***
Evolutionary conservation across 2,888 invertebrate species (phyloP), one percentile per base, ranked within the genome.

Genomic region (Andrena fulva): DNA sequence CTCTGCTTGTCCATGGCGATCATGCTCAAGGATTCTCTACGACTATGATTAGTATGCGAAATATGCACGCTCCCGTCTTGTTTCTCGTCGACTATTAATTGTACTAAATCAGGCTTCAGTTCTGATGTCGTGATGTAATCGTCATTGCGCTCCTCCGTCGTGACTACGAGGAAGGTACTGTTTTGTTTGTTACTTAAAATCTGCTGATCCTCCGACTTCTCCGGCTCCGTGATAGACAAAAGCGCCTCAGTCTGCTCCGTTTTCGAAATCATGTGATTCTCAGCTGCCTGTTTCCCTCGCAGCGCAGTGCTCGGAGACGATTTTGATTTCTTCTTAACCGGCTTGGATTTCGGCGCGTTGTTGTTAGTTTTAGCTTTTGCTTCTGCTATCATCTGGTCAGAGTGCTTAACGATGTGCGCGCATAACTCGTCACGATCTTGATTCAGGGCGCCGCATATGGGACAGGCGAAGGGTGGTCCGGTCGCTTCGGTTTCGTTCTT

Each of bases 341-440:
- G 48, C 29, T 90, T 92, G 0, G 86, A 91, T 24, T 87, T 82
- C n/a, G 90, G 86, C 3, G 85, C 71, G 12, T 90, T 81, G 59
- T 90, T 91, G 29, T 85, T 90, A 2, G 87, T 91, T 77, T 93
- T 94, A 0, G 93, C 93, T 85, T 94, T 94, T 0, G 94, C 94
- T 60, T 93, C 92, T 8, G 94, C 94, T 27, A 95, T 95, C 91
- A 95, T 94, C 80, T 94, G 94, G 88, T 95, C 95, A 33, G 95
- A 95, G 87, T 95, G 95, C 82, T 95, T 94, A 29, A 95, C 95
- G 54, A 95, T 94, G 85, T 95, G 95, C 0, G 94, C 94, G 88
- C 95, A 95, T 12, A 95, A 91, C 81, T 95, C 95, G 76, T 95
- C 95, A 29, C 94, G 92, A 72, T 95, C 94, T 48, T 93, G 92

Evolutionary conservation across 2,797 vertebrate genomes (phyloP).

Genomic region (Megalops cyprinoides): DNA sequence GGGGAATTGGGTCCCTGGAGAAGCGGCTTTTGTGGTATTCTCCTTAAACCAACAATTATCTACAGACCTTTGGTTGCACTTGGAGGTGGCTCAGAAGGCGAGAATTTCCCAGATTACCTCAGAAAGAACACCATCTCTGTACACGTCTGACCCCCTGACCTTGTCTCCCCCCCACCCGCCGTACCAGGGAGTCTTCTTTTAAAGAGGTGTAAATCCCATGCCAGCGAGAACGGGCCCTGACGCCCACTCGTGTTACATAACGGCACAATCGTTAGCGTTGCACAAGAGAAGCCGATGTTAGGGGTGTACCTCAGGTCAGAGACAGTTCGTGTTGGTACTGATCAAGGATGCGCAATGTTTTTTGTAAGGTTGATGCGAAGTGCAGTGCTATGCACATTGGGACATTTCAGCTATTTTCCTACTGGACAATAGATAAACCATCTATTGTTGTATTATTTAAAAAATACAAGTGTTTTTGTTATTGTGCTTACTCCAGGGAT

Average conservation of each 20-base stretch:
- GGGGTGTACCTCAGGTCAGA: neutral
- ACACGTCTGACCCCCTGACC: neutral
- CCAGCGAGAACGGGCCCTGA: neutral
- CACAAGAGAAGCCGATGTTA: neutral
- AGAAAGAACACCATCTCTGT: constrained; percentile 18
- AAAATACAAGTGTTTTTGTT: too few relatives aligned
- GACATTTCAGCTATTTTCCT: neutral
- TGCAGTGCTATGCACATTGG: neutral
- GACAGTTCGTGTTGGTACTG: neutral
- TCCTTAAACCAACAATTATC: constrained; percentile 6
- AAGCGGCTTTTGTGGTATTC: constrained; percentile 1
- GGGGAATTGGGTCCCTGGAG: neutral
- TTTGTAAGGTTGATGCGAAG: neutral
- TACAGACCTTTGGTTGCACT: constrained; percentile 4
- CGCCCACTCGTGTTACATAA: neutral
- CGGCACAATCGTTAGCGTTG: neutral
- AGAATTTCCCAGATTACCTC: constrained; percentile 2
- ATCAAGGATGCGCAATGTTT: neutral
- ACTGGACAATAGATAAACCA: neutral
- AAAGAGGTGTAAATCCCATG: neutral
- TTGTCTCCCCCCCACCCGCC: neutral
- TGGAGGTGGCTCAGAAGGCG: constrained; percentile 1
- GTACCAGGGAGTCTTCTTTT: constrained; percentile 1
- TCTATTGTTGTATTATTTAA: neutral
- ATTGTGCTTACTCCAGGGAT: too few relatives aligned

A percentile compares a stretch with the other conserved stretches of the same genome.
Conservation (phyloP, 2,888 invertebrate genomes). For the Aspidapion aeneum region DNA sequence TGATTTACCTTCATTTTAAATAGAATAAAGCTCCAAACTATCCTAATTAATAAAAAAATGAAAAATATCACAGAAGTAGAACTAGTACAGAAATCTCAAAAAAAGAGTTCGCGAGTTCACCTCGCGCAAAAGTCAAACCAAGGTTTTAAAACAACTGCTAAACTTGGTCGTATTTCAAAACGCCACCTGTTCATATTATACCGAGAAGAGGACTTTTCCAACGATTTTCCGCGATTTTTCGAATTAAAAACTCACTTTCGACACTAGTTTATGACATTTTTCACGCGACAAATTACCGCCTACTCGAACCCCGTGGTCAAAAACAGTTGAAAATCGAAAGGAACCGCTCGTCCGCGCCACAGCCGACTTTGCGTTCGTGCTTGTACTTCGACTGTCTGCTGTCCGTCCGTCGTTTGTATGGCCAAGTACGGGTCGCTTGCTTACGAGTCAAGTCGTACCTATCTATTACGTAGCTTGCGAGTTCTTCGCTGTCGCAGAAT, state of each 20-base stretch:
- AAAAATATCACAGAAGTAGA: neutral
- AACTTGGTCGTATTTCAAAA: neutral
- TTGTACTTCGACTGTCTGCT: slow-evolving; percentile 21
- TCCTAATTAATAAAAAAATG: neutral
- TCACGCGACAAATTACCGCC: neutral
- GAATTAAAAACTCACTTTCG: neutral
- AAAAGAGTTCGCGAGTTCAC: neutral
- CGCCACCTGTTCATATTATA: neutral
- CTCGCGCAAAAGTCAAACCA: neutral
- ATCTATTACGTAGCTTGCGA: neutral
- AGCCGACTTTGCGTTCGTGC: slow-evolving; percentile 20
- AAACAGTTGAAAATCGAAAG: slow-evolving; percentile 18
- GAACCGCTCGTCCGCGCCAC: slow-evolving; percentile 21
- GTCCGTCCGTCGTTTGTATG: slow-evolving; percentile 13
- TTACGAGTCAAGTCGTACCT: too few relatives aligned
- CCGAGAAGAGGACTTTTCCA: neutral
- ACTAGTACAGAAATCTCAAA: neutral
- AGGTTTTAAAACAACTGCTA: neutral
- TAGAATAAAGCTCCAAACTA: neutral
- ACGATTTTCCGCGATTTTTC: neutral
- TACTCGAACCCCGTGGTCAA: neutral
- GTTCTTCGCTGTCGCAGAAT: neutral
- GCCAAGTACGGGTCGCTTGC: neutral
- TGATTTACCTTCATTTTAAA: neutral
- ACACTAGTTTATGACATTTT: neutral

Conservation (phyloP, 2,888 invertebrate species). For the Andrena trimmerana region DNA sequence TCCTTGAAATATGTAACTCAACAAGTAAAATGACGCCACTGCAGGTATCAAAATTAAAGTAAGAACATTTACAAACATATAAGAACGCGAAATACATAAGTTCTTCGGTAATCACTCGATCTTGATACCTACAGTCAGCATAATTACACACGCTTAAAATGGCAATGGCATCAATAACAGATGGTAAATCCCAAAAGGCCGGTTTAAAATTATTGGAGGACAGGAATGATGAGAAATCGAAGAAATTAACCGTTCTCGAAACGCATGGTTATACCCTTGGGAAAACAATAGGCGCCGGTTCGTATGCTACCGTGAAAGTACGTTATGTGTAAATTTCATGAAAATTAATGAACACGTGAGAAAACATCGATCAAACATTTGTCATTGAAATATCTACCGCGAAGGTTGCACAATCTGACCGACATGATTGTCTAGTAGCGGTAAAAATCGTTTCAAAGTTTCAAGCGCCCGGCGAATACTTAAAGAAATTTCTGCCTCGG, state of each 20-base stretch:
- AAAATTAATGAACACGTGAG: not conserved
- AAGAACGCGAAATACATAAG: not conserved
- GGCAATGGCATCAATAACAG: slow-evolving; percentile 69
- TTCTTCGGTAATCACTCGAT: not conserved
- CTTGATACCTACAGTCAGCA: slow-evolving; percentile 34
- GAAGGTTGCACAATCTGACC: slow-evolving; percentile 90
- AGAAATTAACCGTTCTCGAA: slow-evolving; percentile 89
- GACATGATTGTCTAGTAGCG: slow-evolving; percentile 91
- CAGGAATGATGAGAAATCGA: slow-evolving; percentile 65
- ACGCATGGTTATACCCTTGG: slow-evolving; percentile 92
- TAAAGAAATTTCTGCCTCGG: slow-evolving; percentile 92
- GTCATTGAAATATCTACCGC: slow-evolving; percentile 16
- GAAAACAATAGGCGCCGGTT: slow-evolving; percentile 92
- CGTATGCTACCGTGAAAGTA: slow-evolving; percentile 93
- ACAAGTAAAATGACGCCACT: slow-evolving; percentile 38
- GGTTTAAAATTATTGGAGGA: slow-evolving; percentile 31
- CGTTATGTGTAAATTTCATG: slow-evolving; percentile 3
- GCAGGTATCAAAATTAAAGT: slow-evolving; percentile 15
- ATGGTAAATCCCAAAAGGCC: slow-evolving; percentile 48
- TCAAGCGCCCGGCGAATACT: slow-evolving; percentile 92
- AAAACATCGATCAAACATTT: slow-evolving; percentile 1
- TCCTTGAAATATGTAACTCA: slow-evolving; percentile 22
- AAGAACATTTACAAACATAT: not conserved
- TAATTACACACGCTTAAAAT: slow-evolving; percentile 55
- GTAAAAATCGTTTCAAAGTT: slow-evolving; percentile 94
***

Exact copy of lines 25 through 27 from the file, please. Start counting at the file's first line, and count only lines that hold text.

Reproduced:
- GACAGTTCGTGTTGGTACTG: neutral
- TCCTTAAACCAACAATTATC: constrained; percentile 6
- AAGCGGCTTTTGTGGTATTC: constrained; percentile 1